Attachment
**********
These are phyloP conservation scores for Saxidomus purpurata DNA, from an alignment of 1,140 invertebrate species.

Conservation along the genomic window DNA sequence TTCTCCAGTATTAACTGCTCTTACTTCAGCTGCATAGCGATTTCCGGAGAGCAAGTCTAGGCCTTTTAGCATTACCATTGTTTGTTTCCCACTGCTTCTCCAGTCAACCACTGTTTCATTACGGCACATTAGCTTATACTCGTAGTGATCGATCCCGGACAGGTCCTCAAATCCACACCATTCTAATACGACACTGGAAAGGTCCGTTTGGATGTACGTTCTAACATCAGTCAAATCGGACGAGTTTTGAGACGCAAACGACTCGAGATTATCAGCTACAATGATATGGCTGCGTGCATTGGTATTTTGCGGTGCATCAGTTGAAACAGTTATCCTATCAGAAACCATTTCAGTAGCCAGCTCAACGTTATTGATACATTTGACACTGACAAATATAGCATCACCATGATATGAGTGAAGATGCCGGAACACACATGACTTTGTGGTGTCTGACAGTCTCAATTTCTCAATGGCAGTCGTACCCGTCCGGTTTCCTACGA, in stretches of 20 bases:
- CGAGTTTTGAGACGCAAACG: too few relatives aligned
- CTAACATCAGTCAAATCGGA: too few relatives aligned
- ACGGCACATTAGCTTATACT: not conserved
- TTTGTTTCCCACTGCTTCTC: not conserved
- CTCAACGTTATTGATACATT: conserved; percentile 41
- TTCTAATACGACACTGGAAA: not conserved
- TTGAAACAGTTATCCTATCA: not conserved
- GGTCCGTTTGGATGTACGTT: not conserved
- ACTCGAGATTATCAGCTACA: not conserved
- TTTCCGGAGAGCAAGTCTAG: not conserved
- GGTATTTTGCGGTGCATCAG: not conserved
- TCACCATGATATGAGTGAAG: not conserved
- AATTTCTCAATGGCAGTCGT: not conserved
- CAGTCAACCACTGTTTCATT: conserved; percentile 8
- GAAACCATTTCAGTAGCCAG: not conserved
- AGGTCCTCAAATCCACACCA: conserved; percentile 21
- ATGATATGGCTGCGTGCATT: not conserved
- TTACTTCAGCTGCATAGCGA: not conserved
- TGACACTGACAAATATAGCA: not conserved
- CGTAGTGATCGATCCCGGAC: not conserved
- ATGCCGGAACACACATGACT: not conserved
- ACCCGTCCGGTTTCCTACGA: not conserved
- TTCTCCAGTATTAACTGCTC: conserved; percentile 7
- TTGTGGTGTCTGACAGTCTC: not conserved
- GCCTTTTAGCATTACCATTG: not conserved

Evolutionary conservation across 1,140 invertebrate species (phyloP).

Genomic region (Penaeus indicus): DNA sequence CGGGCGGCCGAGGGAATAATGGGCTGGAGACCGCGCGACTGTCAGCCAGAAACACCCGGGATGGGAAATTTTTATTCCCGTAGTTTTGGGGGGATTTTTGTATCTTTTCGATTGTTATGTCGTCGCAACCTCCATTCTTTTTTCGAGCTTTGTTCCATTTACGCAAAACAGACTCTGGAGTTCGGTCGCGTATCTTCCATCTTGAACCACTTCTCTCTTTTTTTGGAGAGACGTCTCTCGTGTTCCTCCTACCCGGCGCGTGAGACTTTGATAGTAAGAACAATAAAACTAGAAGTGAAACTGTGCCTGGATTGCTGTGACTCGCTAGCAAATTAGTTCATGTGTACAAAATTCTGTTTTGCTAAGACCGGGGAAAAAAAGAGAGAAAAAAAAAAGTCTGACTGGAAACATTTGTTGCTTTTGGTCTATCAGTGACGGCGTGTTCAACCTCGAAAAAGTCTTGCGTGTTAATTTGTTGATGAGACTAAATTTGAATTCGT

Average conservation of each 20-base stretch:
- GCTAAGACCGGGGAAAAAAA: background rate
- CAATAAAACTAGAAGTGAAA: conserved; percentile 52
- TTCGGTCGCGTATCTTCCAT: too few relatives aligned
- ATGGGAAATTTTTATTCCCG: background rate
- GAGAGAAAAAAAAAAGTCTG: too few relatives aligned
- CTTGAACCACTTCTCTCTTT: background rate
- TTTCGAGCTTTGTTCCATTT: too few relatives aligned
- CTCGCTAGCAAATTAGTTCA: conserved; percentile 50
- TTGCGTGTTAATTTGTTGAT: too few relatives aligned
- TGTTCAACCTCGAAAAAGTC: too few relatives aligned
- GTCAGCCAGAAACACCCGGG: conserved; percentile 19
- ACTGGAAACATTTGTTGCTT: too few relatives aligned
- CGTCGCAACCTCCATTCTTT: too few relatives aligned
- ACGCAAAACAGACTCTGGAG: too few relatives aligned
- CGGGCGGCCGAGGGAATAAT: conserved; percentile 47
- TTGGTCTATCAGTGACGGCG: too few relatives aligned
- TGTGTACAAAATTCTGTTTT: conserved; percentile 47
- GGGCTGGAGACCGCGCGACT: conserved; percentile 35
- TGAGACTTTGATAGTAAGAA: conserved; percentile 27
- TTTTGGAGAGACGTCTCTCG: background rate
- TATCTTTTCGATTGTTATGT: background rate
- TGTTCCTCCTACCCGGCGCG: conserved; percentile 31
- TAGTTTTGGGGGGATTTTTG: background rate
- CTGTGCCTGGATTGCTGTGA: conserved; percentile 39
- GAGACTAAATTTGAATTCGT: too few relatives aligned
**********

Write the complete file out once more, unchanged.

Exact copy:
These are phyloP conservation scores for Saxidomus purpurata DNA, from an alignment of 1,140 invertebrate species.

Conservation along the genomic window DNA sequence TTCTCCAGTATTAACTGCTCTTACTTCAGCTGCATAGCGATTTCCGGAGAGCAAGTCTAGGCCTTTTAGCATTACCATTGTTTGTTTCCCACTGCTTCTCCAGTCAACCACTGTTTCATTACGGCACATTAGCTTATACTCGTAGTGATCGATCCCGGACAGGTCCTCAAATCCACACCATTCTAATACGACACTGGAAAGGTCCGTTTGGATGTACGTTCTAACATCAGTCAAATCGGACGAGTTTTGAGACGCAAACGACTCGAGATTATCAGCTACAATGATATGGCTGCGTGCATTGGTATTTTGCGGTGCATCAGTTGAAACAGTTATCCTATCAGAAACCATTTCAGTAGCCAGCTCAACGTTATTGATACATTTGACACTGACAAATATAGCATCACCATGATATGAGTGAAGATGCCGGAACACACATGACTTTGTGGTGTCTGACAGTCTCAATTTCTCAATGGCAGTCGTACCCGTCCGGTTTCCTACGA, in stretches of 20 bases:
- CGAGTTTTGAGACGCAAACG: too few relatives aligned
- CTAACATCAGTCAAATCGGA: too few relatives aligned
- ACGGCACATTAGCTTATACT: not conserved
- TTTGTTTCCCACTGCTTCTC: not conserved
- CTCAACGTTATTGATACATT: conserved; percentile 41
- TTCTAATACGACACTGGAAA: not conserved
- TTGAAACAGTTATCCTATCA: not conserved
- GGTCCGTTTGGATGTACGTT: not conserved
- ACTCGAGATTATCAGCTACA: not conserved
- TTTCCGGAGAGCAAGTCTAG: not conserved
- GGTATTTTGCGGTGCATCAG: not conserved
- TCACCATGATATGAGTGAAG: not conserved
- AATTTCTCAATGGCAGTCGT: not conserved
- CAGTCAACCACTGTTTCATT: conserved; percentile 8
- GAAACCATTTCAGTAGCCAG: not conserved
- AGGTCCTCAAATCCACACCA: conserved; percentile 21
- ATGATATGGCTGCGTGCATT: not conserved
- TTACTTCAGCTGCATAGCGA: not conserved
- TGACACTGACAAATATAGCA: not conserved
- CGTAGTGATCGATCCCGGAC: not conserved
- ATGCCGGAACACACATGACT: not conserved
- ACCCGTCCGGTTTCCTACGA: not conserved
- TTCTCCAGTATTAACTGCTC: conserved; percentile 7
- TTGTGGTGTCTGACAGTCTC: not conserved
- GCCTTTTAGCATTACCATTG: not conserved

Evolutionary conservation across 1,140 invertebrate species (phyloP).

Genomic region (Penaeus indicus): DNA sequence CGGGCGGCCGAGGGAATAATGGGCTGGAGACCGCGCGACTGTCAGCCAGAAACACCCGGGATGGGAAATTTTTATTCCCGTAGTTTTGGGGGGATTTTTGTATCTTTTCGATTGTTATGTCGTCGCAACCTCCATTCTTTTTTCGAGCTTTGTTCCATTTACGCAAAACAGACTCTGGAGTTCGGTCGCGTATCTTCCATCTTGAACCACTTCTCTCTTTTTTTGGAGAGACGTCTCTCGTGTTCCTCCTACCCGGCGCGTGAGACTTTGATAGTAAGAACAATAAAACTAGAAGTGAAACTGTGCCTGGATTGCTGTGACTCGCTAGCAAATTAGTTCATGTGTACAAAATTCTGTTTTGCTAAGACCGGGGAAAAAAAGAGAGAAAAAAAAAAGTCTGACTGGAAACATTTGTTGCTTTTGGTCTATCAGTGACGGCGTGTTCAACCTCGAAAAAGTCTTGCGTGTTAATTTGTTGATGAGACTAAATTTGAATTCGT

Average conservation of each 20-base stretch:
- GCTAAGACCGGGGAAAAAAA: background rate
- CAATAAAACTAGAAGTGAAA: conserved; percentile 52
- TTCGGTCGCGTATCTTCCAT: too few relatives aligned
- ATGGGAAATTTTTATTCCCG: background rate
- GAGAGAAAAAAAAAAGTCTG: too few relatives aligned
- CTTGAACCACTTCTCTCTTT: background rate
- TTTCGAGCTTTGTTCCATTT: too few relatives aligned
- CTCGCTAGCAAATTAGTTCA: conserved; percentile 50
- TTGCGTGTTAATTTGTTGAT: too few relatives aligned
- TGTTCAACCTCGAAAAAGTC: too few relatives aligned
- GTCAGCCAGAAACACCCGGG: conserved; percentile 19
- ACTGGAAACATTTGTTGCTT: too few relatives aligned
- CGTCGCAACCTCCATTCTTT: too few relatives aligned
- ACGCAAAACAGACTCTGGAG: too few relatives aligned
- CGGGCGGCCGAGGGAATAAT: conserved; percentile 47
- TTGGTCTATCAGTGACGGCG: too few relatives aligned
- TGTGTACAAAATTCTGTTTT: conserved; percentile 47
- GGGCTGGAGACCGCGCGACT: conserved; percentile 35
- TGAGACTTTGATAGTAAGAA: conserved; percentile 27
- TTTTGGAGAGACGTCTCTCG: background rate
- TATCTTTTCGATTGTTATGT: background rate
- TGTTCCTCCTACCCGGCGCG: conserved; percentile 31
- TAGTTTTGGGGGGATTTTTG: background rate
- CTGTGCCTGGATTGCTGTGA: conserved; percentile 39
- GAGACTAAATTTGAATTCGT: too few relatives aligned